Geologic Resources and the Evolution of Societies in Western Europe

This course will explore the importance of certain extractions from the earth in the development of political dominion in Western Europe. Four specific cases will provide instances of this connection. Chert (flint) from the limestone massifs in France and England allowed Cro Magnon to develop “toolboxes” that facilitated hunting/gathering techniques and led to leisure time for cultural development. Cornwall’s tin provided early Britons with the resource to produce bronze (a copper/tin alloy), enhancing their technology. Regional trade led to great wealth and development of a theocracy which constructed such monuments as Stone Henge. The chance discovery in Peru of mercury by the Spanish facilitated refinement of the gold and silver ores, reducing weight and allowing transport over great distances. The Spanish kings used this treasure in disastrous attempts to gain hegemony in Western Europe, increasing national debt and leading to frequent bankruptcies. Even so, Spain became the first global power. Coal allowed Britain to “Rule the Waves”. It provided the energy to develop major steel and textile industries—leading to breakthrough inventions. Commercial expansion resulted in occupations of countries in the underdeveloped world, allowing Britain to become the second global empire.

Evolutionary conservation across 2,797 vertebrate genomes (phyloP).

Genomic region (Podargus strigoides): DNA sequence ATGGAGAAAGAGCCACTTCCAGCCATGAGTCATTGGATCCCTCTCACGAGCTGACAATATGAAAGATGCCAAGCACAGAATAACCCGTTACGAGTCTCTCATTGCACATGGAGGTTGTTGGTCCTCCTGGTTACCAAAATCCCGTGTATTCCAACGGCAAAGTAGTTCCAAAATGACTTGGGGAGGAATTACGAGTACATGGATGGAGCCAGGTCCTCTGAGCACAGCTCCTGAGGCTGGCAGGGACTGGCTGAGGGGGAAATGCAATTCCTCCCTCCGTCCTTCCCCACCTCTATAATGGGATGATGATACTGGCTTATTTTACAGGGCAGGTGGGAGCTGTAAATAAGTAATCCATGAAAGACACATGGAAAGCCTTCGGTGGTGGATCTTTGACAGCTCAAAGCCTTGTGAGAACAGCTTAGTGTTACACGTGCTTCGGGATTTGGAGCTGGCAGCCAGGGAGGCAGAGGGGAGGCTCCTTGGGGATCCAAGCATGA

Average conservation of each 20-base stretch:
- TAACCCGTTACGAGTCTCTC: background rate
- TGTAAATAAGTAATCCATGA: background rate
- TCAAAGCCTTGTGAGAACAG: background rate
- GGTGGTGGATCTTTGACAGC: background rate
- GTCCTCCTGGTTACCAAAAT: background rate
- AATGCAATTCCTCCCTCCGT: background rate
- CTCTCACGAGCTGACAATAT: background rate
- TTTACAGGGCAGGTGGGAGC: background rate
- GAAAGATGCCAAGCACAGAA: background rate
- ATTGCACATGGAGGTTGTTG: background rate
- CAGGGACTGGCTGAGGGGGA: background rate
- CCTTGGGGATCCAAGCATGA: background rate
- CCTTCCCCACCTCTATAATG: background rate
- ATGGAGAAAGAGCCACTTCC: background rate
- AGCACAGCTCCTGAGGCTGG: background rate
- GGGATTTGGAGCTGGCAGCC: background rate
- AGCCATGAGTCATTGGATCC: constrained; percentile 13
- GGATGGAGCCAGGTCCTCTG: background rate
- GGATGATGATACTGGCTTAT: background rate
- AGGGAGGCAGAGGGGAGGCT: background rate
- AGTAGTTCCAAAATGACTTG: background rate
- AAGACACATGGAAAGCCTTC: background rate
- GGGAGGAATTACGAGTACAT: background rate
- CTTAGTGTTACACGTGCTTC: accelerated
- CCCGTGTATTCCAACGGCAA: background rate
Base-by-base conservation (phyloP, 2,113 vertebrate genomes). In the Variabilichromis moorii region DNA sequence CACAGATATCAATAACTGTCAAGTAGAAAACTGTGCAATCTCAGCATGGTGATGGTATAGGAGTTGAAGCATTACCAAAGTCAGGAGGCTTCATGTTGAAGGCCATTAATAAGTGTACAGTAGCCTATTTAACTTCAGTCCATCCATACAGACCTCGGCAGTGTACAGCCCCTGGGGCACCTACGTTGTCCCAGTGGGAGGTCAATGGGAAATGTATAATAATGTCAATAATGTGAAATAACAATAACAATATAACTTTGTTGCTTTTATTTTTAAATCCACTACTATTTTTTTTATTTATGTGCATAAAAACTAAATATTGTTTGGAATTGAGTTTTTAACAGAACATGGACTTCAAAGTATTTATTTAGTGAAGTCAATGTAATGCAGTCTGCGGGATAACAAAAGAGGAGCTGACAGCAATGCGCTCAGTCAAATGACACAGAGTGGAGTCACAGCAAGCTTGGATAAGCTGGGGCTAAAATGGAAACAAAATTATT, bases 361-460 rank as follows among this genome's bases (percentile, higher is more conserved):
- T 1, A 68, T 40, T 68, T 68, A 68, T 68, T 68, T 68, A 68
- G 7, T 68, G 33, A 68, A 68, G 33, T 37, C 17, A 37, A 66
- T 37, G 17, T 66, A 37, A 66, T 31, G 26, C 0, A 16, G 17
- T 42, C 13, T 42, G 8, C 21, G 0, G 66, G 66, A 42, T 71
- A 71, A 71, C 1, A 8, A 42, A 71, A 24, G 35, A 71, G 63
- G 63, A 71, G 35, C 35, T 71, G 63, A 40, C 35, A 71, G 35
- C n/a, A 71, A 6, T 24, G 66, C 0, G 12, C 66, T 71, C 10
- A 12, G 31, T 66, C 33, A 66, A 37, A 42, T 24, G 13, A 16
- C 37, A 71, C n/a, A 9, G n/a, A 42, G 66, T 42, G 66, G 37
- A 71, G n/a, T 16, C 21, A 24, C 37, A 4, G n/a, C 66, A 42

Instructor: Jelle Zeilinga de Boer

Four Mondays, May 2, 9, 16 & 23; 4:30-5:30pm
Butterfield Room - $70

This course is full and closed to further registrations.

Jelle Zeilinga de Boer
JELLE ZEILINGA DE BOER is Harold T. Stearns Professor of Earth Science emeritus and 2015 Joe Webb Peoples Award recipient. He was raised in Indonesia, studied in the Netherlands, and taught earth science at Wesleyan from 1965 to 2005. Lately, he has focused on the role geologic phenomena played in Greek mythology, specifically at the Oracle site at Delphi and Apollo temples in southern Anatolia. He has published Volcanoes in Human History (2002) and Earthquakes in Human History (2005), both with Donald Sanders ’52. Stories in Stone appeared in 2009 and deals with the influence geology has had on Connecticut’s history. In 2013 he published New Haven’s Sentinels; The Art and Science of East Rock and West Rock with John Wareham.